Settle in. Grab the popcorn. Lights down. Roll film.
As a therapist, I’ve found that as adults, the way your family operates has the power to make your holidays great or a major sh*tstorm. And these family dynamics have the most power when they run under the surface, unseen, unknown, or unacknowledged by the family members themselves.
It can feel like the family picture is being dubbed in a whole different language. Only in this case, it’s a different emotional language.
And—yep—this absolutely does your head in. What is being said isn’t what is meant. What you see and hear isn’t necessarily what you feel or the vibes you are getting. The technical term for this is “cognitive dissonance.”
The bad news: it’s often almost impossible to change the way your family operates. The good news: it’s usually not necessary to change it. Being able to see what is really going on between the lines is enough to make you less vulnerable. You can be like someone watching the play rather than being one of the actors in the play.
So, let’s get among it.
I’m here to help. Been there, done that, and passing it on.
Here are four things that might be going on in your family that are almost guaranteed to make your Christmas feel like the scariest ride at the park.
1. Good Parent / Bad Parent:
This is remarkably like good cop/bad cop. In this family, one parent is difficult, absent, or mean, and the other is constantly trying to make things okay by hiding the behaviour, or constantly—like a mouse on a wheel—trying to smooth things over. They are usually really good at this, and it’ll happen seamlessly because this has been going on for years. It leads to many confusing feelings since the hurt caused by the Bad Parent doesn’t go away; it just gets smoothed over by the Good Parent. You’re left sitting with pain that you can’t understand.
You can get a bit of toxic positivity here too—from other people there, or maybe later, when you tell a friend. “But this good thing—the Good Parent’s sweet-talking—happened, too!” You’re hearing one thing and feeling another, and there’s nowhere to go. Remember: you have a right to feel exactly what you actually feel.
2. The Black Sheep:
Here, I take a long and low bow. Welcome to the club. In this type of family, there is usually just one child who is identified (sometimes subtly) as “the problem child,” “the crazy one,” “the one who doesn’t fit in,” “the difficult one,” “the sensitive one”—you get my drift.
This is a sneaky system going on right here. To all the siblings or guests, it appears that the Black Sheep is causing their own problems. But you can pretty much guarantee that the problem is usually the parents. The parents—sneaky suckers—have somehow, below the radar (and often unaware themselves), singled out this child. Perhaps they are the child who is least like the parents; perhaps they are the child who needed something that the parents couldn’t give him. In any case, it’s almost never the Black Sheep’s fault. As I said—I feel you. Respect.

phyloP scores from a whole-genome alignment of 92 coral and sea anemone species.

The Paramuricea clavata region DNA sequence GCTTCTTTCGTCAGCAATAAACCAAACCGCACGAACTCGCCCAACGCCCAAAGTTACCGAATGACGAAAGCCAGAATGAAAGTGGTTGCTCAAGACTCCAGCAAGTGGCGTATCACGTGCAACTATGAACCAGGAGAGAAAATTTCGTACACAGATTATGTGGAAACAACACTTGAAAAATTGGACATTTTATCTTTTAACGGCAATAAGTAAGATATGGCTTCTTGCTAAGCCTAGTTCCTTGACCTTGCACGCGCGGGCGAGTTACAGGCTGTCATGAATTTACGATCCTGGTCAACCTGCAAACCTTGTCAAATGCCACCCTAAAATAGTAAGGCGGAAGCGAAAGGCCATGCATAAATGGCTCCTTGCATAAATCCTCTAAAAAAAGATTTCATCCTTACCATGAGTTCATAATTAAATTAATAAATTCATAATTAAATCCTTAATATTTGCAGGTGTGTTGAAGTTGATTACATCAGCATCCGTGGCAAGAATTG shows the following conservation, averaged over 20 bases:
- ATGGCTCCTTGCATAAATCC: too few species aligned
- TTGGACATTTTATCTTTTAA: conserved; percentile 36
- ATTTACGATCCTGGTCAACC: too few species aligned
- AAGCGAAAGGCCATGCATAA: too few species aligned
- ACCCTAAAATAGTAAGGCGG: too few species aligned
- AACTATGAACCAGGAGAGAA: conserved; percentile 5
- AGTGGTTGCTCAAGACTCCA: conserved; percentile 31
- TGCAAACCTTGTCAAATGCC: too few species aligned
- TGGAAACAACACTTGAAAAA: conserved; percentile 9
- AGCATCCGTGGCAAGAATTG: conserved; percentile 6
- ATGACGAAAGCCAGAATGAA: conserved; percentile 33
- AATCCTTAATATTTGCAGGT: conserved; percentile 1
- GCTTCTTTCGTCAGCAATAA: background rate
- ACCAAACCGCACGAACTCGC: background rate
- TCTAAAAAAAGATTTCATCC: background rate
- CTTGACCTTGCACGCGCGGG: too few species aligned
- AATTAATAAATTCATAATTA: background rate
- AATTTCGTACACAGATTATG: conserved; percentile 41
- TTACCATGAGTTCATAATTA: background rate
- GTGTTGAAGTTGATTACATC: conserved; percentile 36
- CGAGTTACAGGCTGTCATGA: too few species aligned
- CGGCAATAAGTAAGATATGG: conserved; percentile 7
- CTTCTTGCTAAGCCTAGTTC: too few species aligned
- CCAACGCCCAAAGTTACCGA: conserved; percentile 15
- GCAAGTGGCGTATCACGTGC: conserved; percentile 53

3. Emotionally Neglectful:
One word: appearances. These families look so perfect from the outside that you could put them right in the middle of a Hallmark Movie. Which is exactly the impression that they want to create. But if you pull back the curtains, you’ll see what’s wrong. In this family, the parents may give their children everything materially and may love the children very much; but they fail to respond enough to the children emotionally, even in adulthood. Emotional Neglect like this can be quite invisible.
As adults, the children feel alone, unknown, and unseen, and these feelings are always worse when the family is together. But since they can’t see the cause of their feelings, they frequently leave the family party feeling confused, guilty, ashamed, obligated, and let down. Basically, they blame themselves.
4. Lack of Love:
Most parents love their children. But there are also quite a few people who cannot give the type of parental love that a child needs. We all resist this notion—it goes against our natural biology to imagine a parent who doesn’t love their child. No one wants to see their parents this way, and so most never even think of it as a possibility. Many people walk around this world with a secret, deeply buried fear that they are unlovable; but only because they have a parent who was never capable of loving them.
Any of this feeling vaguely familiar?
You may choose to go “no contact” but if you do plan to spend the holidays with your family, find support (here’s a helpful cheat sheet) so that you stay stronger, better protected, and less vulnerable.
And—best of all—we can work during the year to make sure that this level of uncomfortableness does not happen again next year. There is a way out.